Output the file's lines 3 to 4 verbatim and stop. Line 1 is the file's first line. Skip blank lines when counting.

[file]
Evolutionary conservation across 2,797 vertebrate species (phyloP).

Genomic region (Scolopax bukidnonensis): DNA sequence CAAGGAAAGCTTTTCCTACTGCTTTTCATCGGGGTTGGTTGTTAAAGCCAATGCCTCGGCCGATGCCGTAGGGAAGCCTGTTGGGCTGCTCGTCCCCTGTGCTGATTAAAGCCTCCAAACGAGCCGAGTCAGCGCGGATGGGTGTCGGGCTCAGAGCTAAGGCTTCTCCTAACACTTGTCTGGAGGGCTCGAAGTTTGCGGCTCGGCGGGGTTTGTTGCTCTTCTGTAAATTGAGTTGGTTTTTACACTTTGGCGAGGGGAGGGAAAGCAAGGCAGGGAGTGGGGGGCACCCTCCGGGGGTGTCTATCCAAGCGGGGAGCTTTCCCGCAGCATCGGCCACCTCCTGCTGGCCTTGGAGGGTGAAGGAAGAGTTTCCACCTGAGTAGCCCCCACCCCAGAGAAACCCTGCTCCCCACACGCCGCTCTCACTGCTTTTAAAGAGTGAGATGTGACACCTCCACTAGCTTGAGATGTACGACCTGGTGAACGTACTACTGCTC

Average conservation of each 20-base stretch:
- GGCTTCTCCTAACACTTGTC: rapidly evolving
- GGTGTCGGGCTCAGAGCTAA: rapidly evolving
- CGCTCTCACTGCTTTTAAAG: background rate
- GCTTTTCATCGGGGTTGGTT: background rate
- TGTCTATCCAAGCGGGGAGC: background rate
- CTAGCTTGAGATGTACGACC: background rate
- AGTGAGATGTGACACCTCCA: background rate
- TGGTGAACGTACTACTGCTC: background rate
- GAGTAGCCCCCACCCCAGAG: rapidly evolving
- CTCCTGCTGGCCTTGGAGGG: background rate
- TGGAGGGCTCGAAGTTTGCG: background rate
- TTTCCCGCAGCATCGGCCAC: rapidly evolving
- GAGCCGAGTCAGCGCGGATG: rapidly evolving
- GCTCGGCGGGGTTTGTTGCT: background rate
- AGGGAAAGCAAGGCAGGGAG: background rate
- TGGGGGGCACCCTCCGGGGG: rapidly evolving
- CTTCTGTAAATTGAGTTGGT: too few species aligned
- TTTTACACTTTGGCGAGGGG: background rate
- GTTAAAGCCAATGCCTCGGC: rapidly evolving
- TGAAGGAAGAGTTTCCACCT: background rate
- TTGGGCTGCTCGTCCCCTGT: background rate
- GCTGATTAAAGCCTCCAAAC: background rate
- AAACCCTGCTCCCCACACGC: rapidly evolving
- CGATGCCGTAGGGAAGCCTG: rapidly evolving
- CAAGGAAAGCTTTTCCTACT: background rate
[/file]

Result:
Average conservation of each 20-base stretch:
- GGCTTCTCCTAACACTTGTC: rapidly evolving